Submitted to: Proceedings of American Chemical Society National Meeting
Publication Type: Proceedings
Publication Acceptance Date: May 12, 2009
Publication Date: August 16, 2009
Citation: Heighton, L., Schmidt, W.F. 2009. Raman spectra of organic (myo-inositol hexakis phosphate) and inorganic P sepctra show pH dependence. Proceedings of American Chemical Society National Meeting.
Interpretive Summary: Just like baking powder (monobasic carbonate) is not interchangeable with baking soda (dibasic carbonate) in cookie recipes, the forms of phosphate (both in inorganic and organic forms) inherently matter in soil nutrient properties and in environmental runoff of forms of phosphate (P). Raman spectroscopy spectrum easily differentiates which forms of inorganic P (monobasic, dibasic or tribasic) are present. Only the first two are present in soils, and the ratio depends upon the acidity of the soil (pH). A major fraction of P in agricultural soils often is organic. Phytate has six phosphate groups chemically attached to a sugar molecule called inositol, and each of the six P groups has 2 acidic sites. Thus, the chemical phytate has 12, not three, chemical forms that can be present, and about half of them can be found in the typical soils pH range of from 5 to pH 7.5. We demonstrate that it is impossible to know and to measure the forms of P in soils without knowing the pH. Commonly used procedures which extract form of P often radically change the pH to extract P, which of course preclude knowing the forms that had been present before the extraction. Raman spectroscopy enables the identification of the forms of P in soils or runoff in situ without generating chemical waste and without perturbing soil structure or water characteristics. At normal soil pH values, raman spectroscopy can be used to simultaneously measure organic and inorganic P levels. The present technology however is sensitivity limited: P levels in samples need to be pre-concentrated by a factor of 10 to be detected, and levels of P in soils need to have about ten times more P than is normally present in soils. The length of time organic and inorganic P remain in soils most probably is very different. Simple, more rapid, more direct procedures will enable better nutrient and environmental management of P.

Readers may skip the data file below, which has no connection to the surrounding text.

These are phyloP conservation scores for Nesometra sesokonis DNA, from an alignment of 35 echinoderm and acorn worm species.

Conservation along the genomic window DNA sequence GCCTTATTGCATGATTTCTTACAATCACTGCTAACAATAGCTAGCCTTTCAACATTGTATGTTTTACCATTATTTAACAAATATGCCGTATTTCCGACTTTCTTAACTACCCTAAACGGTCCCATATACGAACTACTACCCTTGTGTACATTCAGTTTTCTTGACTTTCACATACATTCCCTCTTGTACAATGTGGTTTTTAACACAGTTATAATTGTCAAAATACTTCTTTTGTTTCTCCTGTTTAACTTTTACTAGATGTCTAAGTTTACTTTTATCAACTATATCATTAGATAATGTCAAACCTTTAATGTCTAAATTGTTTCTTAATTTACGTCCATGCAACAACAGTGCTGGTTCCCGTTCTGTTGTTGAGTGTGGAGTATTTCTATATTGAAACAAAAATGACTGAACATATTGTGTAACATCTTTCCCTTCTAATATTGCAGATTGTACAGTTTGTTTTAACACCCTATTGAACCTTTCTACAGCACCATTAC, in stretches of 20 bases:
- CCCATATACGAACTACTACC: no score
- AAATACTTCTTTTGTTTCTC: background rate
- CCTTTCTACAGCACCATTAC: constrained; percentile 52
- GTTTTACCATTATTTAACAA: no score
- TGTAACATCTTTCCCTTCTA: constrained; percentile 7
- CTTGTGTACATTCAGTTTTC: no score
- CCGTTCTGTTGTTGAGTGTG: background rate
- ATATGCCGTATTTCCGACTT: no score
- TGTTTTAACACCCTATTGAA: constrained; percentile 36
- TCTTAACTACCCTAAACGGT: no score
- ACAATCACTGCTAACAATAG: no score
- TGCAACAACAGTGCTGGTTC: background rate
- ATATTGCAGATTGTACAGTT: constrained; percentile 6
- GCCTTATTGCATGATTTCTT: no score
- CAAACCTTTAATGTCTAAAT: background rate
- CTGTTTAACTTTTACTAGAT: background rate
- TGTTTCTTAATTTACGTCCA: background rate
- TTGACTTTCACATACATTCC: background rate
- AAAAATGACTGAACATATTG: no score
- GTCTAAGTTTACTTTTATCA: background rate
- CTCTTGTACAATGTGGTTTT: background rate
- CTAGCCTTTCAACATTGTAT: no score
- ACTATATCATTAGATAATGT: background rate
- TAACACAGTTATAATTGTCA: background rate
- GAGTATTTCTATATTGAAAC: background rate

Understanding phosphorous fate and transport is in part limited by technical difficulties and/or access to expensive equipment associated with differentiating ortho-phosphate (P) from organic phosphate in complex environmental samples. Myo-inositol hexakis phosphate (IHP) is the most prevalent form of organic P in soil and manure. Recent research has shown phytate (anionic salt of IHP) to form pH dependent complexes with cationic mineral components (iron and copper) of soil. Vibrational spectroscopy provides an analytical tool capable of measuring small changes in the molecular environment. Raman spectroscopy was used to monitor pH dependent frequency shifts in P and IHP. Solutions of OP (600 mM) and IHP (100 mM), normalized for phosphate concentration were pH adjusted with 0.5 pH unit increments over a pH range of 3-10.5. Solutions were made in triplicate. Raman spectra were collected from 100-2500 cm-1 using a Horbia Jobin Yvon Raman spectrophotometer with a CCD and a 633 nm helium-neon laser. Significant spectral frequency shifts and changes in spectral intensity were observed as a function of pH for both IHP and P solutions, allowing for the differentiation of IHP and P at several pH points.